Mesothelioma is an aggressive, incurable, and rare cancer caused by asbestos exposure. Over 100,000 Americans have died from mesothelioma in the past 30 years, including over 30,000 U.S. veterans. There are VA benefits available for veterans diagnosed with mesothelioma, including disability and VA health care.

What is Mesothelioma Video Thumbnail

View Summary: Registered Nurse Amy Fair explains what mesothelioma is, the causes, and the symptoms. View Transcript.

What is Mesothelioma?

Mesothelioma attacks the tissues that line most major organs, called the mesothelium. It is known mainly to attack the mesothelium of the lung, pericardial sack, peritoneal cavity in the abdomen, and also known to attack the lining of the testicles.

One of the first symptoms for developing mesothelioma is shortness of breath. A lot of times folks will have the shortness of breath with the pleuritic chest pain. This is also followed sometimes by substantial weight loss.

Many times after being diagnosed with mesothelioma your physician may ask you if you have been exposed to asbestos. Asbestos is a causative factor for mesothelioma. Some of the imaging studies may show underlying pleural plaques which are indicated that they have been around asbestos and may have underlying asbestosis.

The risk factors for developing mesothelioma are working around asbestos-related products, or being indirectly around those products such as secondhand exposures that are seen with wives that launder their loves ones’ clothes that have asbestos dust on them. So direct asbestos exposure, as well as indirect asbestos exposure, can be causative factors for mesothelioma.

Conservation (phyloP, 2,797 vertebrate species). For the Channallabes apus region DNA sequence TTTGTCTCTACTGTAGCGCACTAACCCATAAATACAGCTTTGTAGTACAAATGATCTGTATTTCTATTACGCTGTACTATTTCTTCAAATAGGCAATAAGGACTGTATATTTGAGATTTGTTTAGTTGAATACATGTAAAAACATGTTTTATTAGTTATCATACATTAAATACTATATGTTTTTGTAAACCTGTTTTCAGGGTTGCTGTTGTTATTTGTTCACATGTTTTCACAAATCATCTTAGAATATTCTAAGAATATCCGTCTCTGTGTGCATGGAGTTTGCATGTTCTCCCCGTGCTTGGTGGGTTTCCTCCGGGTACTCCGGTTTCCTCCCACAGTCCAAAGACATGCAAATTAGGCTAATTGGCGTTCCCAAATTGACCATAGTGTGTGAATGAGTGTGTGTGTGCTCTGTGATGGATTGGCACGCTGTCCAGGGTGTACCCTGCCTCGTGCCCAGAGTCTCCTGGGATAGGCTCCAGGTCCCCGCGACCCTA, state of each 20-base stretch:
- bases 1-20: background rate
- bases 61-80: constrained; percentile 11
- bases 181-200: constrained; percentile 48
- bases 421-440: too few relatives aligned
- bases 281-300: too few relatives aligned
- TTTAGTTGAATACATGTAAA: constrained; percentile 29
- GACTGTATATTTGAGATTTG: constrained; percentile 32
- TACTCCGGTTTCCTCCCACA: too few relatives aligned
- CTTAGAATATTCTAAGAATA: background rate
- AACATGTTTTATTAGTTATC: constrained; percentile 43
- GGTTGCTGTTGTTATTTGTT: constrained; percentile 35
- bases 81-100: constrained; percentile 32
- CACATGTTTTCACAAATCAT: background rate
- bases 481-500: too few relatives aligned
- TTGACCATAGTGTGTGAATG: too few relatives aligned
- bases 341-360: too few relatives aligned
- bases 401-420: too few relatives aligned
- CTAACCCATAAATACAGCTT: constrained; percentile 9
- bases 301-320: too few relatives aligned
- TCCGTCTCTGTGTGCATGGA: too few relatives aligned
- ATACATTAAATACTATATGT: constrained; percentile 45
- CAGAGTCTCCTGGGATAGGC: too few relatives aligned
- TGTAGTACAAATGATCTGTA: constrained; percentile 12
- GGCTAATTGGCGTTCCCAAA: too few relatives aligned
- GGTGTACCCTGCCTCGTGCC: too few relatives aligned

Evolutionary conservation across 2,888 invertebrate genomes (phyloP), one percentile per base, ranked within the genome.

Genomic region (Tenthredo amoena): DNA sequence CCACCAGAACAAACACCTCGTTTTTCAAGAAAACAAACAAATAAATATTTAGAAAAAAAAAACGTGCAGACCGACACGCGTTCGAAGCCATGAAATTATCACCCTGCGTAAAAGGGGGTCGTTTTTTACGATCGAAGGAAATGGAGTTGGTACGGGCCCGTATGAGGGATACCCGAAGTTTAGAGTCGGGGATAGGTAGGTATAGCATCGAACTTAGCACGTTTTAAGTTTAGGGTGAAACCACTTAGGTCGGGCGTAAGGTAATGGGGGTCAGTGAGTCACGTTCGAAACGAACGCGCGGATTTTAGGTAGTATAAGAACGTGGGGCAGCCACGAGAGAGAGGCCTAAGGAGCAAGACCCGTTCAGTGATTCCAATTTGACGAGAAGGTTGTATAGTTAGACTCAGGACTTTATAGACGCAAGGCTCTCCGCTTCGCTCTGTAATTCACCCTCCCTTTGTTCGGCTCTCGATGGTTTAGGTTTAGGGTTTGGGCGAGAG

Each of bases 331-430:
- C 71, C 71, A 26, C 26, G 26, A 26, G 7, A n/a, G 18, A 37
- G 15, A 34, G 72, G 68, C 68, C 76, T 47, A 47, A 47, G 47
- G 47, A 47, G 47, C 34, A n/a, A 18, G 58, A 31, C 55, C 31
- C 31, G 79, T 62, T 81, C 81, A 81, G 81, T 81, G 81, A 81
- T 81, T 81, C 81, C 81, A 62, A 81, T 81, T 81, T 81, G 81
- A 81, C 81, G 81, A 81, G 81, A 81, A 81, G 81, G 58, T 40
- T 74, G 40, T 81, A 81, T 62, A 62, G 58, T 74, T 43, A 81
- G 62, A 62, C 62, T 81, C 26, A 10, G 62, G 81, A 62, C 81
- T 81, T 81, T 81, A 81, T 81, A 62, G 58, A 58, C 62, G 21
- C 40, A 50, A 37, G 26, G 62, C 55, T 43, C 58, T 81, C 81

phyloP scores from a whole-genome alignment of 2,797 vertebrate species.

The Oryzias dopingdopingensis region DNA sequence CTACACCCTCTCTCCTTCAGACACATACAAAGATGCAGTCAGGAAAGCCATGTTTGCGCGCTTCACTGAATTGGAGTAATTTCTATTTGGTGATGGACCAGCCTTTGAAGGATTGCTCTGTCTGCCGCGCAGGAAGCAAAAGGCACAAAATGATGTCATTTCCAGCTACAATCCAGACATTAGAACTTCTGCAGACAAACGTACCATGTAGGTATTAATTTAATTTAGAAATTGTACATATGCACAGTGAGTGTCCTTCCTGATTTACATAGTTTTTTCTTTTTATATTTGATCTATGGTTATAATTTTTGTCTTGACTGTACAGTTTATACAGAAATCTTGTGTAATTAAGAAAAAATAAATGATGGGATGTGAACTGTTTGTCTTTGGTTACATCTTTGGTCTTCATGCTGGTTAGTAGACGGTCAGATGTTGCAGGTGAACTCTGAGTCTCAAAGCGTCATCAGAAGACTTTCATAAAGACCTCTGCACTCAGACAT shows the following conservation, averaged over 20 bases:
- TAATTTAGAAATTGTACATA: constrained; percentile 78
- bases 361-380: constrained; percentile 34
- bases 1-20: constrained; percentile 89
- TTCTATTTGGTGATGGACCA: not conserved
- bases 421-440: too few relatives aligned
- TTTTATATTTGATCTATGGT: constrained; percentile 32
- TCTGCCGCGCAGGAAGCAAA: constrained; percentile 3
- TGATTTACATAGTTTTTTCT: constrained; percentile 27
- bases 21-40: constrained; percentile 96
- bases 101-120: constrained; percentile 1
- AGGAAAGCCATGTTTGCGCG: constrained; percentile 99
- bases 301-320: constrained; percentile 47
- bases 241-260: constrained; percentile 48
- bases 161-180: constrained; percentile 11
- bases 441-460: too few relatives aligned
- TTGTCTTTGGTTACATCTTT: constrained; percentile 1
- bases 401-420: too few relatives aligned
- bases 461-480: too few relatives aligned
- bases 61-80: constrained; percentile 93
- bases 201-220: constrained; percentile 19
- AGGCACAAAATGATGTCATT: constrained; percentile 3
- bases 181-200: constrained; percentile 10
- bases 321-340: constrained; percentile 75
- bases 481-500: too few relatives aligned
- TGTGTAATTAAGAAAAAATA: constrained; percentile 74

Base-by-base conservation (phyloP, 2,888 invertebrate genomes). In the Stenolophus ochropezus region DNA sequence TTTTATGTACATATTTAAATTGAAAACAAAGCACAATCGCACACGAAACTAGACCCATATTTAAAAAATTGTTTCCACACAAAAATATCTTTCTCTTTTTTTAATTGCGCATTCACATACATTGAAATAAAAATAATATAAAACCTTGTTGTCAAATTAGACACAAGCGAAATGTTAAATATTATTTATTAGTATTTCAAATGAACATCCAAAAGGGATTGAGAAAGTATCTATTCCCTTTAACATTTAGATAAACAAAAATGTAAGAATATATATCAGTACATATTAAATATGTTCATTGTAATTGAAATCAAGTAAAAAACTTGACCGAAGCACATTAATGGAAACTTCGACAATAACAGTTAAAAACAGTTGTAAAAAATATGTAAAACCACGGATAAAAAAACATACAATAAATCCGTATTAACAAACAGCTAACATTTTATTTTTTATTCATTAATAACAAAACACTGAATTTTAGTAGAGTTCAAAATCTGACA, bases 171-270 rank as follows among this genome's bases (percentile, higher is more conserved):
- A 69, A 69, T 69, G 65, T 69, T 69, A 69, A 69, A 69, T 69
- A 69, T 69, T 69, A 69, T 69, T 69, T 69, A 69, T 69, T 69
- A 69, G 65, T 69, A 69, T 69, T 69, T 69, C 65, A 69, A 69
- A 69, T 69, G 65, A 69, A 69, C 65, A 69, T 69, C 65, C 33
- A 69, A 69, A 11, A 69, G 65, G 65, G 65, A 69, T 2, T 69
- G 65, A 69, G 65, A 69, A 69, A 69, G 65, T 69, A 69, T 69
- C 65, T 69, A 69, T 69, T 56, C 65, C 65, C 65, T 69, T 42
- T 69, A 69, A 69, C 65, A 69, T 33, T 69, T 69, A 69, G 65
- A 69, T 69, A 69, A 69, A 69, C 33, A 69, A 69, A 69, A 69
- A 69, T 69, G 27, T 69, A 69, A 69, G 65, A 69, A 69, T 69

If you have symptoms of mesothelioma of any asbestos-related disease, it’s important that you inform your doctor of your asbestos exposure so that appropriate testing can be done.

Medically edited and fact-checked by: Todd Gersten, MD, Double Board-Certified Oncologist and Hematologist
Mesothelioma Veterans Guide
Get a Free Veterans PacketGet information on treatment, doctors, and VA Benefits.
Get a Free Veterans Packet

What Is Mesothelioma?

Mesothelioma is a cancer that affects the mesothelium, the thin layer of tissue that covers most internal organs. It is typically caused when asbestos fibers get stuck in the linings of major organs.

Mesothelioma can develop in the linings of the:

Most cases of mesothelioma are not diagnosed until the cancer has spread and mild symptoms have worsened. Fortunately, there are treatment options available no matter when someone is diagnosed.

Mesothelioma Causes

The only known cause of malignant mesothelioma is asbestos exposure. Asbestos is a mineral that was used in many products due to its durability and resistance to heat. However, by the early 1980s, it was clear that people were dying from cancer after breathing in or swallowing asbestos fibers.

How Mesothelioma Develops

  1. When asbestos-containing products are handled or damaged, people may breathe in or swallow asbestos fibers.
  2. Asbestos fibers embed themselves in the linings of major organs and cause irritation.
  3. After 20-50 years, malignant mesothelioma cancer can develop.
Learn About Mesothelioma Causes
Mesothelioma Causes

Types of Mesothelioma

There are 4 types of mesothelioma: pleural, peritoneal, pericardial, and testicular. Any type of mesothelioma can be deadly, but some respond better to life-extending treatments than others.

Mesothelioma is also broken down by cell types. Mesothelioma cell type refers to the different cells that form the tumor(s). There are 3 main mesothelioma cell types: epithelioid, sarcomatoid, and biphasic.